Offered by Jon.

In Georgia, the legend says
That you must close your windows
At night to keep it out of the house.
The glass is tinged with green, even so...

From the poem, Kudzu, by James Dickey

There's so much of this fast-growing vine in the Southeastern US, you might think it was a native plant. Actually, it took a lot of hard work to help kudzu spread so widely. Now that it covers over seven million acres of the deep South, there are a lot of people working hard to get rid of it! But kudzu is used in ways which might surprise you.

Kudzu's History



Purslane, also known as pigweed, is remarkably tasty.

I was weeding it out of my garden until I learned what it was!
Delicious, slightly sweet, more tasty than lettuce.

It is technically a succulent, thus has a puffy stem and leaves.

The juicy stems of Purslane are high in Vitamin C, but there's more …

Purslane just happens to contain alpha-linolenic acid, one of the highly sought-after Omega-3 fatty acids. Why pay money for fish oil when you can grow your own Omega-3 fatty acids as part of your edible landscaping? Especially when it takes little effort to grow purslane, since it does grow like a weed. In order to preserve purslane's juiciness for eating, harvest this delight of your edible landscaping in the morning or evening, when you won't have to compete with intense sunlight. Purslane can either be used raw in salads or sauteed as a side dish. In addition to the crispy texture you would expect from a succulent, purslane also has an interesting peppery flavor.



Amaranthis found and grown in India as well as South and Central America. It is adaptable to a wide range of climatic conditions. This charactristic will be especially important in the coming years with great variability and changes in weather and climate.

Offered by Phil.

The ZetaTalk Newsletter

Issue 138, Sunday, June 21, 2009


One Billion Starving

The UN has announced that the number of people in dire need of food has topped one billion. Though this is not much higher than the 963 million in that category in 2008, it graphically shows the state of the world and the trend.

U.N. Warns of Catastrophe as Hungry People Top One Billion

June 12, 2009
High food prices have pushed another 105 million people into hunger in the first half of 2009, the head of the U.N. World Food Programme said, raising the total number of hungry people to over 1 billion. Urging rich nations at a meeting of G8 development ministers not to cut back on aid, Josette Sheeran said the world faced a human catastrophe as more people struggle to eat a decent meal. In 2008, FAO said the world's hungry numbered 963 million. The agency says it has had to cut food aid rations and shut some operations in eastern Africa and North Korea because of the credit crunch. She said despite a decline in most food prices from record peaks last year, they remained high in developing countries, while global food aid was at a 20-year low. The financial crisis has made things worse, and in terms of staple food, people in poorer countries today can only afford about a third of what they could afford three years ago.

The Zetas, and the Zetas alone, predicted crop shortages at this time, due to the weather extremes such as drought and deluge which they also predicted in 1995, when no one else was making such predictions.

Question: What factors have made this situation different from previous years? I remember when US farmers produced so much wheat that it depressed the market so much, many chose to let crops rot in the fields rather than harvest them to sell for a loss.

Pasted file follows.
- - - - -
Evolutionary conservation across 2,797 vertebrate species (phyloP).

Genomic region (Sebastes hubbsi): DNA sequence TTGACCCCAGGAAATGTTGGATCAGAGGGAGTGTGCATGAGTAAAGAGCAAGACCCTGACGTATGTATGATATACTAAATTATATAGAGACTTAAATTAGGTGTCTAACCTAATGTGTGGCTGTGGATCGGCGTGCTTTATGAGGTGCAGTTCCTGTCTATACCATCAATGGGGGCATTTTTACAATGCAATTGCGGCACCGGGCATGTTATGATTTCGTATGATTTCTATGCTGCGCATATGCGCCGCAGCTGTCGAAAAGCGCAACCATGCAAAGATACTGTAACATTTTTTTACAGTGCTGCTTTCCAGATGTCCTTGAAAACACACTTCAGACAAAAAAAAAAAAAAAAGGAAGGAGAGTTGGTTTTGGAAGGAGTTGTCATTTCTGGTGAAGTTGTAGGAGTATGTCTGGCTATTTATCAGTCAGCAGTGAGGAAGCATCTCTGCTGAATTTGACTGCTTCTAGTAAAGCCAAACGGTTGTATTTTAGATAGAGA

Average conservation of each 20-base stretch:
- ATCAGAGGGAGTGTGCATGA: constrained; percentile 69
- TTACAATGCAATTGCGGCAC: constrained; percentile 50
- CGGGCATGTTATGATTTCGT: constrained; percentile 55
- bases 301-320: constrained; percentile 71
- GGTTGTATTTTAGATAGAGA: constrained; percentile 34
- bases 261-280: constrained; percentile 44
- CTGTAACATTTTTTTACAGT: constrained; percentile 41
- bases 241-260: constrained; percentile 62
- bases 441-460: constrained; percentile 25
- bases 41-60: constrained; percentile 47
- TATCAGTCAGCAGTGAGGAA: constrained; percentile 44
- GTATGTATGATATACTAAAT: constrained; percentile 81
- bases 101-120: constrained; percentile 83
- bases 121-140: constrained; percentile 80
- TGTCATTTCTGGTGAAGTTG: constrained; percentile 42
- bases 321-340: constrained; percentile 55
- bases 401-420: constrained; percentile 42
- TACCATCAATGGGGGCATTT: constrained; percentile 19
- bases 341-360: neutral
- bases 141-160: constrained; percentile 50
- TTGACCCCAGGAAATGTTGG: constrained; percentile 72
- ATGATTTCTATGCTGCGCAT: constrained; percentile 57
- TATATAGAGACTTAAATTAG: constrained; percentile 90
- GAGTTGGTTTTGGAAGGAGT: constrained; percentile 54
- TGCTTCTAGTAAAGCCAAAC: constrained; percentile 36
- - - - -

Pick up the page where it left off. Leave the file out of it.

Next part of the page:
ZetaTalk Answer6/13/2009: This is almost entirely due to weather related problems. We and we alone predicted crop shortages back in 1995 when the ZetaTalk saga first began. We knew that the wobble would develop and what it would do to the weather, which we also predicted with great accuracy back in 1995 when no one else was mentioning this. But problems with crop shortages actually appeared in 2000, due to the weather. It was not the wobble alone that causes weather related problems, as the roiling core of the Earth, responding from a distance to the approach of Planet X, likewise affects the weather by affecting undersea volcanoes. Drought, deluge, late frosts, early spring thaws, and dying bees. All are affected by the weather or the roiling core which affects the immune systems of bees.

Finegan Fine

I wrote a new script, converting this to book form free to the public, about life in the Aftertime on a houseboat. The hero is Finegan Fine, based on a true life character who made many contributions to the Troubled Times topicsin its early days. Being a trader in the Aftertime, running a boat up and down flood swollen rivers, was his idea. Quoting from the Introduction to the online book, which is available both as a PDF file and chapter by chapter in web format:

This is a tale about a houseboat living in the Aftertime. The pole shift has happened and the waters have risen several hundred feet due to melting poles and glaciers and the heating of the ocean bottom. The rising sea level is happening slowly but steadily, forcing survivors to relocate when they discover the flood is not receding. Finegan Fine has found a niche in this new world by running a trading boat along the new coastline and up and down ever broadening rivers.

The main theme is the sociological adaptation of the populace to the lack of rescue and rising waters after the cataclysms. Finegan meets survivors from all walks of life: the very wealthy who expected to survive in their well stocked enclaves, the politically connected who expected rescue on demand, the wealthy who thought their bankroll would buy them comfort, suburbanites unprepared to be self sustaining, those who stubbornly refused to leave their cities and towns and steadily starve to death, families who are separated from each other, rural folk familiar with local produce, immigrants caught a long way from home, pedophiles peddlers selling children, the handicapped who take hardship in stride, military men cut off from their commanders, former politicians trying to establish a continuity of government, those who turn from their responsibilities and those who raise orphans and care for the aged, teens without supervision, the deluded who think the good times will return, and those trying to maintain slave labor camps.